Tell us a bit about your latest work.
My debut novel, The Dark That Follows, came out in December of 2013. It tells the story of a fortune teller (who can actually see the future). Jason Mills has a college kid come in to get a reading and sees nothing for the kid. Realizing that probably means the kid is going to die, Jason sets out to try and help this guy and finds himself drawing into a web of strange magical beings and demon summonings.
My creator-owned comic, The Gilded Age, is about a carnival troupe in a Steampunk style world. Each issue focuses on different people from the troupe allowing me to tell any and all kinds of stories. The first issue focuses on Hannah, a new actress in the group, and Elias, the stage magician, and the retrieval of an item he needs for his show.
What are the themes and subjects you tend to revisit in your work?
I tend to jump around from genre to genre with my works, but mostly the common thread is that I want to tell stories about people. And many times I come back to the singular idea of “Who am I?” or “Who do I want to be?” I believe these are core principles for everyone. Things we all wrestle with, so it makes sense that these characters would deal with as well.
What would be your dream project?
Novel wise I have a Western that I would love to write. It has been in my brain for a few years now, but I also know that I’m not quite ready to start in on that one.
Comics wise I would love to write either The Flash or The Avengers. I liked both before they were “cool” (I’m assuming the Flash’s new show will make him cool), and much of my comic collection is really centered around those 2 titles.
If you have any former project to do over to make it better, which one would it be, and what would you do?
I’m not sure how to answer this one. I know that everything I have written or will write could use one more pass to make the dialogue on page 87 shine or add to that panel’s description to ensure the artist 100 percent understands my vision. That said, I also believe that at some point we all have to “put our pencils down” and release the thing into the world. That’s the only way you can truly move on to the next project.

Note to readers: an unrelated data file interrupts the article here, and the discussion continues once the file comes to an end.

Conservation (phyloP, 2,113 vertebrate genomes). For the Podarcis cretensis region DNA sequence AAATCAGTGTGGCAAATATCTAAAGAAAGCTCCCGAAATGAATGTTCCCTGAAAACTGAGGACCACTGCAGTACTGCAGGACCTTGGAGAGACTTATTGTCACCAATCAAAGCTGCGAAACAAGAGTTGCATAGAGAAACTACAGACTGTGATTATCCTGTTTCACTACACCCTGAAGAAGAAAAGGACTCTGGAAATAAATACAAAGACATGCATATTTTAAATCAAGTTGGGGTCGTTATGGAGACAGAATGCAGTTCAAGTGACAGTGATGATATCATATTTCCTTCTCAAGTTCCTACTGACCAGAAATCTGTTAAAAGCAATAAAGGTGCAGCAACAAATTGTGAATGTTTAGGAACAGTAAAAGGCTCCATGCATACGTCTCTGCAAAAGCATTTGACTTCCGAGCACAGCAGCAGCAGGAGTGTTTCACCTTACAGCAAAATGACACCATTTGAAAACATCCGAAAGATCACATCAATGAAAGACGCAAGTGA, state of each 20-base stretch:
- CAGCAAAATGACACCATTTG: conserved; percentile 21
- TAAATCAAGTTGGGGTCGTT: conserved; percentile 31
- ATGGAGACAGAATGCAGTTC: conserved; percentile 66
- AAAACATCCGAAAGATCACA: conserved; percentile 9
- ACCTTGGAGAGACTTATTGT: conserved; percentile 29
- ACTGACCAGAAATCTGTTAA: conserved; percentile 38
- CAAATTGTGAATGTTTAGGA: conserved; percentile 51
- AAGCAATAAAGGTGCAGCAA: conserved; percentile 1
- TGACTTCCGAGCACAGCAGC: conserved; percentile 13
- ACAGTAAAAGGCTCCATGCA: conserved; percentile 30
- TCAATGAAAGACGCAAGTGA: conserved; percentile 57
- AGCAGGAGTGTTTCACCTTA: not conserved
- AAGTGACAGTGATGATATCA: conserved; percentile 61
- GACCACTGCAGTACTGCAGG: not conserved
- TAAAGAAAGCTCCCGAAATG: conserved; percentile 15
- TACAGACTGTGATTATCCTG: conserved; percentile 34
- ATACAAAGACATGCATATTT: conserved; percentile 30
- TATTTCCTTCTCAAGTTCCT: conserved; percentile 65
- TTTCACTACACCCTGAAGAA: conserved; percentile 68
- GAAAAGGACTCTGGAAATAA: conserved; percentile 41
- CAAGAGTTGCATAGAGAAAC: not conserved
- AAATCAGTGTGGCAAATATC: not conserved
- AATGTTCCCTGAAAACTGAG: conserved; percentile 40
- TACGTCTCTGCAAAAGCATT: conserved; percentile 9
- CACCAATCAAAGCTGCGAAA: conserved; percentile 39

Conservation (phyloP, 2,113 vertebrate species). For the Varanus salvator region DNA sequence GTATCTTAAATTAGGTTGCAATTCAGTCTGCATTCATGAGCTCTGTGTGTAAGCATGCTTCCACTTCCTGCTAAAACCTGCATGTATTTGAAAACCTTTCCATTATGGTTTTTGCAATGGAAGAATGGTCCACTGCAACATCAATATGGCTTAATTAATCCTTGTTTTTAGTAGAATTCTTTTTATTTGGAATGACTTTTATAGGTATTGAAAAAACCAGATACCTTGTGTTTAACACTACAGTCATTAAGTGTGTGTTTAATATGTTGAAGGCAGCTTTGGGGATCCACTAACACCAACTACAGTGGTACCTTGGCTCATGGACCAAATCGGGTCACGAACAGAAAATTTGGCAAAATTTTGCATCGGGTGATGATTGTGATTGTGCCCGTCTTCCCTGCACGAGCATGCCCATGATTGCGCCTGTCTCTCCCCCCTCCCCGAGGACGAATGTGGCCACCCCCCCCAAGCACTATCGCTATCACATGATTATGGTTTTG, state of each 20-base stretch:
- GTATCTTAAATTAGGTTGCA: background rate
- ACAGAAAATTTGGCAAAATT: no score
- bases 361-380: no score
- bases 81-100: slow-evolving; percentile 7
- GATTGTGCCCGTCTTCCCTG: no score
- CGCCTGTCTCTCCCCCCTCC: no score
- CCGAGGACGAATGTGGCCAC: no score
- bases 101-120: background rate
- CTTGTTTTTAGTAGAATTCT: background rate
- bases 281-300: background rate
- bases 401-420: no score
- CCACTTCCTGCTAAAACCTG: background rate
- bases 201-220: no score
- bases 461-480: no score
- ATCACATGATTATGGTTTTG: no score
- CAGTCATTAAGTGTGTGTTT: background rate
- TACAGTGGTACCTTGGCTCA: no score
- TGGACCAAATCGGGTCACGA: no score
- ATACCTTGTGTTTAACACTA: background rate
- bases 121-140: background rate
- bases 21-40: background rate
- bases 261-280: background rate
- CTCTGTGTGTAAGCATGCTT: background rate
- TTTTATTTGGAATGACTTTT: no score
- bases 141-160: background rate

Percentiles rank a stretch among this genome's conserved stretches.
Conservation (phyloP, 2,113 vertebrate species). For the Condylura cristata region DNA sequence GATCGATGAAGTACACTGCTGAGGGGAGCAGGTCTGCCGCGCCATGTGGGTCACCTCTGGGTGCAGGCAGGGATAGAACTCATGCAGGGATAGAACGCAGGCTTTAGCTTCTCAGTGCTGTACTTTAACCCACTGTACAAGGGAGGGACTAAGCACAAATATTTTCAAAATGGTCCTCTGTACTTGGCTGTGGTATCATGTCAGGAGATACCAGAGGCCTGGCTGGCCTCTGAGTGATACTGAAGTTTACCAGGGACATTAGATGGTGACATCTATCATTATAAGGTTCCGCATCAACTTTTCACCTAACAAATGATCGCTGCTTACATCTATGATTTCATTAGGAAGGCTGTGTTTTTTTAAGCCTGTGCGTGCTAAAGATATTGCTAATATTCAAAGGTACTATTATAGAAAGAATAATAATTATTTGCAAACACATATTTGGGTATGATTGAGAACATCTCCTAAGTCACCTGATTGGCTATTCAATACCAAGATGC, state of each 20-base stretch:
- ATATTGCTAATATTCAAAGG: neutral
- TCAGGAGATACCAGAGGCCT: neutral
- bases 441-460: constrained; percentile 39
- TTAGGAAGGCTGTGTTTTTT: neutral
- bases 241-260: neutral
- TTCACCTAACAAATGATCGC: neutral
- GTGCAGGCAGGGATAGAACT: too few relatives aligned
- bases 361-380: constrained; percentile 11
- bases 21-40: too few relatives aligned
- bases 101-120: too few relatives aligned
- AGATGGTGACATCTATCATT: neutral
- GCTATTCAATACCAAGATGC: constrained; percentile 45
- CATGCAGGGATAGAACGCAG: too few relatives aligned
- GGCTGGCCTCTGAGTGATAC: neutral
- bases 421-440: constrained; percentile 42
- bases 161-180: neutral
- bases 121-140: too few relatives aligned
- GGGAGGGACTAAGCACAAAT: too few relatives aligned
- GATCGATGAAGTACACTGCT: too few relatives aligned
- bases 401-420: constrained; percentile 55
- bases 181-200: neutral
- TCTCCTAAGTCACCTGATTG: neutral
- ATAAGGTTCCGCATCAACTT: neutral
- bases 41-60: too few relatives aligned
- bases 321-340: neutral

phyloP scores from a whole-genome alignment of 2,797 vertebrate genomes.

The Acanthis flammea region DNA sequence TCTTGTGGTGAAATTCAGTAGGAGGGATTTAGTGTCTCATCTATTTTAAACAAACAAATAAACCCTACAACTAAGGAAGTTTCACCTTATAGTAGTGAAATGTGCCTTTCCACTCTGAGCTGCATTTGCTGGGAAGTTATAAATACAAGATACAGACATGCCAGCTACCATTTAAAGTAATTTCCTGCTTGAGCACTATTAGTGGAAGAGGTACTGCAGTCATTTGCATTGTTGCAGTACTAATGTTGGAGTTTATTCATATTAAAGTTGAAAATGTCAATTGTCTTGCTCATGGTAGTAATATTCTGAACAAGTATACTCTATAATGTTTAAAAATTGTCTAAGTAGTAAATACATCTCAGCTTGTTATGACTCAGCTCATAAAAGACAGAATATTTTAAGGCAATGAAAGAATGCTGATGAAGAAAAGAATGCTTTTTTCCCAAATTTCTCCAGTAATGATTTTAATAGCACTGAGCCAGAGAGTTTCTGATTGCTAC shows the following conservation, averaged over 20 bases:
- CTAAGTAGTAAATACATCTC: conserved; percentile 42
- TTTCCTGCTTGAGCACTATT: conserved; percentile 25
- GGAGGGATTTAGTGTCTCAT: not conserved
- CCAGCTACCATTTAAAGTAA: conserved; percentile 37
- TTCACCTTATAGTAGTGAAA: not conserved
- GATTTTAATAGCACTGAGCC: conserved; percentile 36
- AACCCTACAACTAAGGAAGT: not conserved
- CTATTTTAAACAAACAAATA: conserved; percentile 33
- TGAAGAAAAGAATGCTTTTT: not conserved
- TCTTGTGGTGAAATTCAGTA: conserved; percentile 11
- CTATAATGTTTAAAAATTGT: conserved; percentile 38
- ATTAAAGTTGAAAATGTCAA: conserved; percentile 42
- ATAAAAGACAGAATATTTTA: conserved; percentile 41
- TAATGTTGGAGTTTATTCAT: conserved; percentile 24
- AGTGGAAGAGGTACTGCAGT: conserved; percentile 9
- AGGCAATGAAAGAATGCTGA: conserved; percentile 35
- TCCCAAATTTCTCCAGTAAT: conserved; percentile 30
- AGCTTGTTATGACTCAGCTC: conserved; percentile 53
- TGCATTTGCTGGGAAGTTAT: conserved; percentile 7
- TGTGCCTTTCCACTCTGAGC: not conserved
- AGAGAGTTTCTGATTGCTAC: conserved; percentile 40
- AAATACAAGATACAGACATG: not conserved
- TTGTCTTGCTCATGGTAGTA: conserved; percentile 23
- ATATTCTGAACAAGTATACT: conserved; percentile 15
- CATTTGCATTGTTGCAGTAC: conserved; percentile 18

And worse case I take the Ed Wood attitude (rephrased slightly) “Worst thing you’ve ever read… well, my next one will be even better!”
What inspires you to write?
Inspiration comes from reading books or comics or articles, watching tv and movies, talking to people, and everything else. Then you put all of that into a big pot (my brain) and let it percolate. On my most recent road trip (4+ hours in the car alone) it was the name of a subdivision that spurred the name of a character which led to a plot which… so there is no telling where it is going to come from, you just have to be open to what the universe is going to present you.
What writers have influenced your style and technique?
Steven King, Aaron Sorkin, Mark Waid, Jack London, and probably whatever book I’m currently reading. I try to learn from the greats. Glean anything I can from a technique they used or maybe a choice they didn’t pursue. And every day I learn a little bit more.
Where would you rank writing on the "Is it an art or it is a science continuum?" Why?
Writing is both and it is neither. It is anything we want it to be from classics of another age to the popcorn movies we all line up to see. The truest thing is whether or not it sticks with you. Would you read/watch that piece again or not? Even the most mindless of things have inherent value if they brought you some form of pleasure or knowledge (even if it happens to be “don’t do it this way!”).
Any other upcoming projects you would like to plug?
I have a Dark Fantasy Serial that takes the idea of medieval fantasy and looks at it through a post-apocalyptic lens. And if that sounds weird and strange, well it is. So much so that I co-wrote it with another author (my Tessera Guildmate, J Edward Neill). It is called Hollow Empire and should be out sometime this summer (fingers crossed) in 6 bi-weekly installments.
On the comics side, issue #2 of The Gilded Age should be finished up by Dragon Con, so I’m excited to see that one come to life. This issue spotlights the carnival’s gunfighter with the steam-powered arm, and the young man who comes to challenge him.